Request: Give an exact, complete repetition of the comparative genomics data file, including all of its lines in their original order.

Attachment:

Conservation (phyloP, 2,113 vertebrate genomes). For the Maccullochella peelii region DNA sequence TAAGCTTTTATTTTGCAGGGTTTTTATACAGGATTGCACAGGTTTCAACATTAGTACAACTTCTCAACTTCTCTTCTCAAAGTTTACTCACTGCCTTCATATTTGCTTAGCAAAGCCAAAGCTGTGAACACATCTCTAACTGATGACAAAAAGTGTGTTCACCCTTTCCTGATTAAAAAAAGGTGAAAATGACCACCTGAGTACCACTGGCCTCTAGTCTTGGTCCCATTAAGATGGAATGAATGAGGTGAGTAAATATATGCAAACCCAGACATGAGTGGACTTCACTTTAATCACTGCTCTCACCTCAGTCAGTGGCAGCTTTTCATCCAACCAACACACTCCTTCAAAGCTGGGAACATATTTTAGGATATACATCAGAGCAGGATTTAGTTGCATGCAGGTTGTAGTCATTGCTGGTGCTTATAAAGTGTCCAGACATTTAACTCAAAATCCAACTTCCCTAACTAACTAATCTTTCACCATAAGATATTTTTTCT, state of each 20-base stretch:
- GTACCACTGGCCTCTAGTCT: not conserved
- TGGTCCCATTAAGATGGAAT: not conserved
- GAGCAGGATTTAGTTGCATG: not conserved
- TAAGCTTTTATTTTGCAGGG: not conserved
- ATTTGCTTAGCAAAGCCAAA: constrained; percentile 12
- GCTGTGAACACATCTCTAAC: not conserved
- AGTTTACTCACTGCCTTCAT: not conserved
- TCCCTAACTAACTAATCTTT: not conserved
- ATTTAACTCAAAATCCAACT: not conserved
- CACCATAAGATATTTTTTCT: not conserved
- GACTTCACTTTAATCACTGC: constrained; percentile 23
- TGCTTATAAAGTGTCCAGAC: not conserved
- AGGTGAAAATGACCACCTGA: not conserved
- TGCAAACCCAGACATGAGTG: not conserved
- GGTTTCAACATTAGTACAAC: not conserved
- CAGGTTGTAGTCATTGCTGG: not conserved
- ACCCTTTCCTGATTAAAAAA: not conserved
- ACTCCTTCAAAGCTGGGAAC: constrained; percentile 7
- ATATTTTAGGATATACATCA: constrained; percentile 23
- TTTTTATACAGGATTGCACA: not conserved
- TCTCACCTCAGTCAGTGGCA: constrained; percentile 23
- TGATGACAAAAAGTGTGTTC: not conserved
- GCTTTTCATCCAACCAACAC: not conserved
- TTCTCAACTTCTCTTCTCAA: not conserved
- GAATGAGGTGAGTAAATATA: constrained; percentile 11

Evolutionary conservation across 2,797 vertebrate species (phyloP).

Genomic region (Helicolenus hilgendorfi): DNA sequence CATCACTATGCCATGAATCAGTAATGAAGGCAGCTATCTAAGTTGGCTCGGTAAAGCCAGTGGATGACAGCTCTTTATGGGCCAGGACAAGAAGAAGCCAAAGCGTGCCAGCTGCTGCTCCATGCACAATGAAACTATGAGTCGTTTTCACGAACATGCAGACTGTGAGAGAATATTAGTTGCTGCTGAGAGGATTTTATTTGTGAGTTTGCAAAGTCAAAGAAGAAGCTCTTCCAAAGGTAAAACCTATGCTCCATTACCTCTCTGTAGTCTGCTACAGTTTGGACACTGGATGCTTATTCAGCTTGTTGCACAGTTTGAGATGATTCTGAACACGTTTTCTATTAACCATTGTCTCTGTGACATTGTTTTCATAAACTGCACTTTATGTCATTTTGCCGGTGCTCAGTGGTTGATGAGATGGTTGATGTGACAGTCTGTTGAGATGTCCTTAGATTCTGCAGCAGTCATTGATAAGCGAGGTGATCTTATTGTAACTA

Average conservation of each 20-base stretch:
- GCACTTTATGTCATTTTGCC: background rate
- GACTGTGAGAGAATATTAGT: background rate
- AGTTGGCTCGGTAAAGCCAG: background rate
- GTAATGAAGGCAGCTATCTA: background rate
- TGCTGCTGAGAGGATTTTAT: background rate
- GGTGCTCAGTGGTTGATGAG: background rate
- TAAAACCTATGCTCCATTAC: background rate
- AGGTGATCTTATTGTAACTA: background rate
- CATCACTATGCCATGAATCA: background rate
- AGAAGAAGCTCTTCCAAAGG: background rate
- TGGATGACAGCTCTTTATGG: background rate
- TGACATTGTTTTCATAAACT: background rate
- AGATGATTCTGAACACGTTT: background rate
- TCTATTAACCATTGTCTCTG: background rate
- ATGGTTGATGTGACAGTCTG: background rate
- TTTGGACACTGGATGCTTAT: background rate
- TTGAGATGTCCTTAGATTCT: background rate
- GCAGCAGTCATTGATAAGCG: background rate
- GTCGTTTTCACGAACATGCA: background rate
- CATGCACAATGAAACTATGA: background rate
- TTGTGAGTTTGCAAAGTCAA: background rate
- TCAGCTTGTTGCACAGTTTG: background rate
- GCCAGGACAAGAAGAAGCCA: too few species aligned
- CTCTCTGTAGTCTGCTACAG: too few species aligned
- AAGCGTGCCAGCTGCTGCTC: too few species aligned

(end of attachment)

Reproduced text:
Conservation (phyloP, 2,113 vertebrate genomes). For the Maccullochella peelii region DNA sequence TAAGCTTTTATTTTGCAGGGTTTTTATACAGGATTGCACAGGTTTCAACATTAGTACAACTTCTCAACTTCTCTTCTCAAAGTTTACTCACTGCCTTCATATTTGCTTAGCAAAGCCAAAGCTGTGAACACATCTCTAACTGATGACAAAAAGTGTGTTCACCCTTTCCTGATTAAAAAAAGGTGAAAATGACCACCTGAGTACCACTGGCCTCTAGTCTTGGTCCCATTAAGATGGAATGAATGAGGTGAGTAAATATATGCAAACCCAGACATGAGTGGACTTCACTTTAATCACTGCTCTCACCTCAGTCAGTGGCAGCTTTTCATCCAACCAACACACTCCTTCAAAGCTGGGAACATATTTTAGGATATACATCAGAGCAGGATTTAGTTGCATGCAGGTTGTAGTCATTGCTGGTGCTTATAAAGTGTCCAGACATTTAACTCAAAATCCAACTTCCCTAACTAACTAATCTTTCACCATAAGATATTTTTTCT, state of each 20-base stretch:
- GTACCACTGGCCTCTAGTCT: not conserved
- TGGTCCCATTAAGATGGAAT: not conserved
- GAGCAGGATTTAGTTGCATG: not conserved
- TAAGCTTTTATTTTGCAGGG: not conserved
- ATTTGCTTAGCAAAGCCAAA: constrained; percentile 12
- GCTGTGAACACATCTCTAAC: not conserved
- AGTTTACTCACTGCCTTCAT: not conserved
- TCCCTAACTAACTAATCTTT: not conserved
- ATTTAACTCAAAATCCAACT: not conserved
- CACCATAAGATATTTTTTCT: not conserved
- GACTTCACTTTAATCACTGC: constrained; percentile 23
- TGCTTATAAAGTGTCCAGAC: not conserved
- AGGTGAAAATGACCACCTGA: not conserved
- TGCAAACCCAGACATGAGTG: not conserved
- GGTTTCAACATTAGTACAAC: not conserved
- CAGGTTGTAGTCATTGCTGG: not conserved
- ACCCTTTCCTGATTAAAAAA: not conserved
- ACTCCTTCAAAGCTGGGAAC: constrained; percentile 7
- ATATTTTAGGATATACATCA: constrained; percentile 23
- TTTTTATACAGGATTGCACA: not conserved
- TCTCACCTCAGTCAGTGGCA: constrained; percentile 23
- TGATGACAAAAAGTGTGTTC: not conserved
- GCTTTTCATCCAACCAACAC: not conserved
- TTCTCAACTTCTCTTCTCAA: not conserved
- GAATGAGGTGAGTAAATATA: constrained; percentile 11

Evolutionary conservation across 2,797 vertebrate species (phyloP).

Genomic region (Helicolenus hilgendorfi): DNA sequence CATCACTATGCCATGAATCAGTAATGAAGGCAGCTATCTAAGTTGGCTCGGTAAAGCCAGTGGATGACAGCTCTTTATGGGCCAGGACAAGAAGAAGCCAAAGCGTGCCAGCTGCTGCTCCATGCACAATGAAACTATGAGTCGTTTTCACGAACATGCAGACTGTGAGAGAATATTAGTTGCTGCTGAGAGGATTTTATTTGTGAGTTTGCAAAGTCAAAGAAGAAGCTCTTCCAAAGGTAAAACCTATGCTCCATTACCTCTCTGTAGTCTGCTACAGTTTGGACACTGGATGCTTATTCAGCTTGTTGCACAGTTTGAGATGATTCTGAACACGTTTTCTATTAACCATTGTCTCTGTGACATTGTTTTCATAAACTGCACTTTATGTCATTTTGCCGGTGCTCAGTGGTTGATGAGATGGTTGATGTGACAGTCTGTTGAGATGTCCTTAGATTCTGCAGCAGTCATTGATAAGCGAGGTGATCTTATTGTAACTA

Average conservation of each 20-base stretch:
- GCACTTTATGTCATTTTGCC: background rate
- GACTGTGAGAGAATATTAGT: background rate
- AGTTGGCTCGGTAAAGCCAG: background rate
- GTAATGAAGGCAGCTATCTA: background rate
- TGCTGCTGAGAGGATTTTAT: background rate
- GGTGCTCAGTGGTTGATGAG: background rate
- TAAAACCTATGCTCCATTAC: background rate
- AGGTGATCTTATTGTAACTA: background rate
- CATCACTATGCCATGAATCA: background rate
- AGAAGAAGCTCTTCCAAAGG: background rate
- TGGATGACAGCTCTTTATGG: background rate
- TGACATTGTTTTCATAAACT: background rate
- AGATGATTCTGAACACGTTT: background rate
- TCTATTAACCATTGTCTCTG: background rate
- ATGGTTGATGTGACAGTCTG: background rate
- TTTGGACACTGGATGCTTAT: background rate
- TTGAGATGTCCTTAGATTCT: background rate
- GCAGCAGTCATTGATAAGCG: background rate
- GTCGTTTTCACGAACATGCA: background rate
- CATGCACAATGAAACTATGA: background rate
- TTGTGAGTTTGCAAAGTCAA: background rate
- TCAGCTTGTTGCACAGTTTG: background rate
- GCCAGGACAAGAAGAAGCCA: too few species aligned
- CTCTCTGTAGTCTGCTACAG: too few species aligned
- AAGCGTGCCAGCTGCTGCTC: too few species aligned